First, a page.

Wall Street Journal

Tap the brakes on those hopes for a rebound in bank stocks in the near future. The same old worries bank investors know so well are expected to continue this year, analysts and investors told the Wall Street Journal. Low interest rates will continue to compress profit margins. Excessive U.S. regulations continue to drive up costs. Legal bills will also remain elevated. These reasons are cited by analysts and money managers quoted in the story for persistent dark clouds over the banking industry. Although both money managers mentioned in the story said the silver lining is that many bank stocks appear cheap, especially in comparison to banks' book value.

Banks complained about the opacity of the Fed's stress tests after results were issued last week. But the stress-test process needs to be inscrutable, or else the banks will try to game the system, the "Heard on the Street" column said. "[The Fed] has to consider the interests of taxpayers as well as the strength of the financial system. … On that score, it is better if the Fed keeps banks guessing on the tests, and so insures firms remain more resilient," the columnist wrote.

The Federal Reserve needs two additional banks in the Western U.S., to improve geographic diversity and to better reflect the country's population centers, John Dearie, an executive vice president at Financial Services Forum, writes in an editorial column. The Fed should also expand its Federal Open Market Committee. Both proposals would help spread out the influence of the Fed, lessening the Washington tilt.

The paper profiles John McFarlane, the former Citigroup executive who takes over next month as chairman of Barclays. McFarlane is expected to accelerate Barclays' shift to consumer banking from investment banking.

Financial Times

The Financial Times pumps up the theory that it's community banks vs. "Wall Street" in discussions in Congress on possible pullbacks of the Dodd-Frank Act. In an article that partially serves as a preview of the Thursday hearing scheduled by Sen. Richard Shelby, R-Ala., the paper reports the White House has sent its minions to Capitol Hill to urge Democratic lawmakers "to be ready to stop stealth attempts to slip revisions into unrelated legislation." The article presents dueling quotes from both sides: a lobbyist for the Independent Community Bankers of America says "There is concern that Wall Street will attach to or take part in [any] opening up of Dodd-Frank and push things too far." A Wall Street lobbyist, however, said "The narrative that Wall Street is trying to roll back or gut Dodd-Frank is simply false."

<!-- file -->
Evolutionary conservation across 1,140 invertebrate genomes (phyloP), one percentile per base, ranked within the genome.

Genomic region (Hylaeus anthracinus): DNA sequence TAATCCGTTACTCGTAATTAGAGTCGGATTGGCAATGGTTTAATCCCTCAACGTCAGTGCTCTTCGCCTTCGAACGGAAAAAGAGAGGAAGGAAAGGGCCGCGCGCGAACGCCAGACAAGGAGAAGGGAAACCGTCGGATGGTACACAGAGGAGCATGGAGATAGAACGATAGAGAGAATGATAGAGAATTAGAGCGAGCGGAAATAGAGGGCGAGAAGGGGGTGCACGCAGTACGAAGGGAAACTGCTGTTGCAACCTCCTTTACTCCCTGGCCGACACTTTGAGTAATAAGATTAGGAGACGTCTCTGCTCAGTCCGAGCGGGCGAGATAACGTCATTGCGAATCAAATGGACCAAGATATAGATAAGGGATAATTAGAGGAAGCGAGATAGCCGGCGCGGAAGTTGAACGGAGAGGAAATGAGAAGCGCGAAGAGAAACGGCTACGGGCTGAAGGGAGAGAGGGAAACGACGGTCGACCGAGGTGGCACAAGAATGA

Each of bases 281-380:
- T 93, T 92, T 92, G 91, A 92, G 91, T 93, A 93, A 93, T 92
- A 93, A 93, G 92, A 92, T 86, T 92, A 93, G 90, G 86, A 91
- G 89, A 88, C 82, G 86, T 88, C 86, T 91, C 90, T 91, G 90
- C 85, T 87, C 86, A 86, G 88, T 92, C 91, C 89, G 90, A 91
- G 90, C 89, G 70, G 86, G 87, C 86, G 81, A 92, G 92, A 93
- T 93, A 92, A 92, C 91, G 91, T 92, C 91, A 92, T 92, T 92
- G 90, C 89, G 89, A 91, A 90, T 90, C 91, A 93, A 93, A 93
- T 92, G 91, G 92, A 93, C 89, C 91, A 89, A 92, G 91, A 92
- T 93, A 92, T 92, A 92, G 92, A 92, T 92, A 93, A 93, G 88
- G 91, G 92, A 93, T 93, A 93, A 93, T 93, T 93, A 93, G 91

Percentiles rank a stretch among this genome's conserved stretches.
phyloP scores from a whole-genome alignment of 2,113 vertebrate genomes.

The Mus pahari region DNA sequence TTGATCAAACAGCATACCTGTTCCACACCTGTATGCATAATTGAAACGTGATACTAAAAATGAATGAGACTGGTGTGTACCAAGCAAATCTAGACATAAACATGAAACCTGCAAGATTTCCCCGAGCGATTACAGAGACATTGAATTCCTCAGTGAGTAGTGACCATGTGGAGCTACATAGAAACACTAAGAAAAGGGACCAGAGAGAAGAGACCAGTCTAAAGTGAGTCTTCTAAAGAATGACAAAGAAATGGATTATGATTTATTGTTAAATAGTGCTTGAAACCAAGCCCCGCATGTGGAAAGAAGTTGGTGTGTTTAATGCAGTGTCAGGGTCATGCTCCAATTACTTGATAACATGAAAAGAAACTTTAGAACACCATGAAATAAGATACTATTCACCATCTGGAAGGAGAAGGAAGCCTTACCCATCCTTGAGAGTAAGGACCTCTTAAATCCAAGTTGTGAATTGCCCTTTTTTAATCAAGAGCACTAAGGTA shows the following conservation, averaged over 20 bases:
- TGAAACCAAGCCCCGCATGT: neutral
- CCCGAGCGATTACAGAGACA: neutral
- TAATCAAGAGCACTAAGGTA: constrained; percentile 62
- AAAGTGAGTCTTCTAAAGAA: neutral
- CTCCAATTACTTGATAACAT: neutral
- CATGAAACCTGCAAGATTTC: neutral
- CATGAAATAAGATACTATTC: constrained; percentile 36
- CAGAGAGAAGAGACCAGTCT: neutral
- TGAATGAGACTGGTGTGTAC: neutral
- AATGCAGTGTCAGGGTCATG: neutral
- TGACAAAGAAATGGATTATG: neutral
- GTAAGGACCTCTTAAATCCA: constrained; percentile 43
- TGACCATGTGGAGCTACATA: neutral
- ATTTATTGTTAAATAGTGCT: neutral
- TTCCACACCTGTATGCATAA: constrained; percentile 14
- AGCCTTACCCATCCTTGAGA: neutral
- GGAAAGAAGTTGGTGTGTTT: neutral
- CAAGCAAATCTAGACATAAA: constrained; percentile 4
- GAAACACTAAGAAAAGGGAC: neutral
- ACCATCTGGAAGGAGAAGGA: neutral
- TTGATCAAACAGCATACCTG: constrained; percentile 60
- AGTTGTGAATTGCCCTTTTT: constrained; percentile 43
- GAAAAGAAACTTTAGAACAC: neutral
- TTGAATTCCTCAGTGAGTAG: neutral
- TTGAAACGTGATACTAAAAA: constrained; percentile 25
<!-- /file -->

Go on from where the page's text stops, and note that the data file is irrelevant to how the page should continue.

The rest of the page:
The Clearing House Association trade group wants U.S. banks to be able to share suspicious activity reports with overseas branches, in order to avoid being tripped up by anti-money laundering regulations. The Clearing House sent a letter to Fincen asking for the changes; the article did not indicate whether Fincen has received the letter or responded.

New York Times

Authorities are increasingly optimistic they will file criminal charges in the investigation into the August cyberattack on JPMorgan Chase that affected 76 million households, unnamed sources tell the New York Times. The JPMorgan breach was not as sophisticated as initially thought. The article notes criminal charges have not yet been brought in the breaches that involved Target, Home Depot and eBay.

Santander Consumer USA — the subprime auto lender that's part of the Banco Santander family of companies — last week successfully completed its first public sale of auto loan-backed securities since the financial crisis. A Sandler O'Neill analyst noted that the $712 million securities deal got done, despite increasing default rates on subprime auto loans and stepped-up regulatory inquiries into the sector, because of investor demand for higher yields.

Elsewhere ...

Chicago Tribune: Get out your scissors. It's time to cut up your plastic, at least if you're a BMO Harris customer. The Canadian-owned BMO Harris Bank in Chicago has rolled out a smartphone-activated ATM machine, which the bank said will speed up transactions and reduce fraud. (For the record, this ATM will still accept cards.) Consumers can prep the transaction via smartphone before they arrive at the machine, reducing the time a user has to stand at the ATM. BMO Harris is rolling out the technology in about 750 of its ATMs. BMO Harris isn't the first bank to do this, as Wintrust Financial last year introduced a cardless ATM.

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